Epigenetic regulation of transcriptional activity of pregnane X receptor by protein arginine methyltransferase 1.
Pregnane X receptor (PXR) is a ligand-dependent transcription factor, regulating gene expression of enzymes and transporters involved in xenobiotic/drug metabolism. Here, we report that protein arginine methyltransferase 1 (PRMT1) is required for the transcriptional activity of PXR. PRMT1 regulates expression of numerous genes, including nuclear receptor-regulated transcription, through methylating histone and non-histone proteins. Co-immunoprecipitation and histone methyltransferase assays revealed that PRMT1 is a major histone methyltransferase associated with PXR. The PXR ligand-binding domain is responsible for PXR-PRMT1 interaction as determined by mammalian two-hybrid and glutathione S-transferase (GST) pull-down assays. The chromatin immunoprecipitation (ChIP) assay showed that PRMT1 was recruited to the regulatory region of the PXR target gene cytochrome P450 3A4 (CYP3A4), with a concomitant methylation of arginine 3 of histone H4, in response to the PXR agonist rifampicin. In mammalian cells, small interfering RNA (siRNA) knockdown and gene deletion of PRMT1 greatly diminished the transcriptional activity of PXR, suggesting an indispensable role of PRMT1 in PXR-regulated gene expression. Interestingly, PXR appears to have a reciprocal effect on the PRMT1 functions by regulating its cellular compartmentalization as well as its substrate specificity. Taken together, these results demonstrated mutual interactions and functional interplays between PXR and PRMT1, and this interaction may be important for the epigenetics of PXR-regulated gene expression.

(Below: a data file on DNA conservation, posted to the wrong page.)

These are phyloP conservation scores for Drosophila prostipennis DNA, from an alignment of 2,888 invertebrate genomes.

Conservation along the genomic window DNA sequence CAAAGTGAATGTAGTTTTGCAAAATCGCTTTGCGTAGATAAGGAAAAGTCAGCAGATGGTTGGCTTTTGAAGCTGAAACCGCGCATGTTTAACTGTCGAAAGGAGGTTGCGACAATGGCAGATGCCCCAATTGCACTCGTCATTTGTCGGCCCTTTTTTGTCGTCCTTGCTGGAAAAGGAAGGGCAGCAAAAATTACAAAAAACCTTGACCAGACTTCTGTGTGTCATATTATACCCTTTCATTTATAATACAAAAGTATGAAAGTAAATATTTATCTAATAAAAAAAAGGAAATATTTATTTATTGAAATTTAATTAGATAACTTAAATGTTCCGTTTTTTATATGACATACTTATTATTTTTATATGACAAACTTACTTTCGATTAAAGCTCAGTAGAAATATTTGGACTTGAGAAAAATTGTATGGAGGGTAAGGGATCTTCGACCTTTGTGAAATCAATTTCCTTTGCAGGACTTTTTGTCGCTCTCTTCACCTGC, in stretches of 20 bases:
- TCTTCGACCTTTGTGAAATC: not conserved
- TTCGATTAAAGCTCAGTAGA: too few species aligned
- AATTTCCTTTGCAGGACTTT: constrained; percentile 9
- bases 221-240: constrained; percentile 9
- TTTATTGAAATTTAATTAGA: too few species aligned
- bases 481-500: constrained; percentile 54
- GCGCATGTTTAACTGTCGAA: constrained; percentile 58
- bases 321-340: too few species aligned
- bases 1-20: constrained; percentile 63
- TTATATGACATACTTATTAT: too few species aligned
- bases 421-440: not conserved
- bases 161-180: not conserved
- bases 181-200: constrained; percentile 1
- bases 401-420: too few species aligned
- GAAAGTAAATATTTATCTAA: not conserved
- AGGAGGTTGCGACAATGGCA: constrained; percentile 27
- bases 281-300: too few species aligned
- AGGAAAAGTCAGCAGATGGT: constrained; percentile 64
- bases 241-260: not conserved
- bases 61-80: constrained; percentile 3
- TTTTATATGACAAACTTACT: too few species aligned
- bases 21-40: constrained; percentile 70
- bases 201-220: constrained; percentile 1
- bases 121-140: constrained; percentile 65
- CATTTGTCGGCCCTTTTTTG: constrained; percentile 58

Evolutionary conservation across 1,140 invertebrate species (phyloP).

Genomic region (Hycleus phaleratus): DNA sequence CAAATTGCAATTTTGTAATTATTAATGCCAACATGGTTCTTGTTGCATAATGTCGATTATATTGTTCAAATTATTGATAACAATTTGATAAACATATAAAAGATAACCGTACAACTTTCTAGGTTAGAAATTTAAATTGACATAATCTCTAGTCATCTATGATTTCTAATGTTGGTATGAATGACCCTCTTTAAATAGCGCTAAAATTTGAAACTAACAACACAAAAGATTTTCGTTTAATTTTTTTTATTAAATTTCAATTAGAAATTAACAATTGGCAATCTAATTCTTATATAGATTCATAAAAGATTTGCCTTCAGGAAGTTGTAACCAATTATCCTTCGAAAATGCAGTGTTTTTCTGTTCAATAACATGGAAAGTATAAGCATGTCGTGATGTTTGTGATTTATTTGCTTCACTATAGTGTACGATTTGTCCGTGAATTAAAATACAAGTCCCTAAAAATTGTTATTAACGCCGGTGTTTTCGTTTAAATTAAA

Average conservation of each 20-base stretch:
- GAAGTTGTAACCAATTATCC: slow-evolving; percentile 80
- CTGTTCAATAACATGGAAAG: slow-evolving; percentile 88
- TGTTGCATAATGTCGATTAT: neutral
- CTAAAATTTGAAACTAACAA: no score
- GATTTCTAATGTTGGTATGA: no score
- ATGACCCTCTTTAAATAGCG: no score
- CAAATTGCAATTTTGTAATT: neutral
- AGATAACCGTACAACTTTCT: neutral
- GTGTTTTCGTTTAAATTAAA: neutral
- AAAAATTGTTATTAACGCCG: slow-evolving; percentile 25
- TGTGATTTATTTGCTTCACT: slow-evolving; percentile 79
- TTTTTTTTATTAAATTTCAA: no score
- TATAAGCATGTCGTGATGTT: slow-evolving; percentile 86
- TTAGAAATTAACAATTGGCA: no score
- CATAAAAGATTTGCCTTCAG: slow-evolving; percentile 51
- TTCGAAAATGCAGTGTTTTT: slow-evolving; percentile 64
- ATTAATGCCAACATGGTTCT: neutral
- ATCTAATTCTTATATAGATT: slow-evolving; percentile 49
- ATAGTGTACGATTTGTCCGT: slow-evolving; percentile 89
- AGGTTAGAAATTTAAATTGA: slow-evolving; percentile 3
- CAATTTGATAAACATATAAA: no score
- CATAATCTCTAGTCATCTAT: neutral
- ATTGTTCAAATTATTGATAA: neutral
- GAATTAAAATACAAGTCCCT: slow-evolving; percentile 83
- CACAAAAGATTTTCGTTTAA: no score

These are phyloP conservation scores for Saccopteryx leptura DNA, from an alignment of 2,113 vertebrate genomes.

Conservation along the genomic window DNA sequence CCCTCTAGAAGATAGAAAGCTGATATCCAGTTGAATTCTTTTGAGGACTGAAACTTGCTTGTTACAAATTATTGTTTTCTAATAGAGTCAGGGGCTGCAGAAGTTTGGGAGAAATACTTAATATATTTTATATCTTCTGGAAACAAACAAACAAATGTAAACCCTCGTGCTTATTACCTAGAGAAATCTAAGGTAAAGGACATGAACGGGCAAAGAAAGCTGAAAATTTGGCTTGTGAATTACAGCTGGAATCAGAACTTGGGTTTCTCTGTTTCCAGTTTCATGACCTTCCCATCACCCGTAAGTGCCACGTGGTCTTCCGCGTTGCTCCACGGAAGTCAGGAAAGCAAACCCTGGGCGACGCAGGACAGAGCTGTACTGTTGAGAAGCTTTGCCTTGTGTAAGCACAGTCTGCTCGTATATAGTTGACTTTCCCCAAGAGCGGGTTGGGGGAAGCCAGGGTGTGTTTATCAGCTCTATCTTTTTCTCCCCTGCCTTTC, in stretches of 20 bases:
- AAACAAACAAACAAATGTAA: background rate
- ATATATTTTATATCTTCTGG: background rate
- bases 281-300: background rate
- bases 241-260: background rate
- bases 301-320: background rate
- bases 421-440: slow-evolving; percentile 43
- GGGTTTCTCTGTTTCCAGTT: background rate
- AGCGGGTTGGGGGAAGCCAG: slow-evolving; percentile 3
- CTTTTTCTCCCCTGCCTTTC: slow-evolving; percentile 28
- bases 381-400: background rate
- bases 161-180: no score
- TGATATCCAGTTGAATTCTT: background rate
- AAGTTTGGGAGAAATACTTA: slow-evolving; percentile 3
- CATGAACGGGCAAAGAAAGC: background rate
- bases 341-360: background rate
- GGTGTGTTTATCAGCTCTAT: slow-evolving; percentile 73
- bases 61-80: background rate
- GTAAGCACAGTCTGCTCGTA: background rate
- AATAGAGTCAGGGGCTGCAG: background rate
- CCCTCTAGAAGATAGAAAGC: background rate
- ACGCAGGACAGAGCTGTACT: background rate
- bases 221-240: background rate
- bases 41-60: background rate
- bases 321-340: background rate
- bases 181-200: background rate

SciCrunch is a data sharing and display platform. Anyone can create a custom portal where they can select searchable subsets of hundreds of data sources, brand their web pages and create their community. SciCrunch will push data updates automatically to all portals on a weekly basis. User communities can also add their own data to scicrunch, however this is not currently a free service.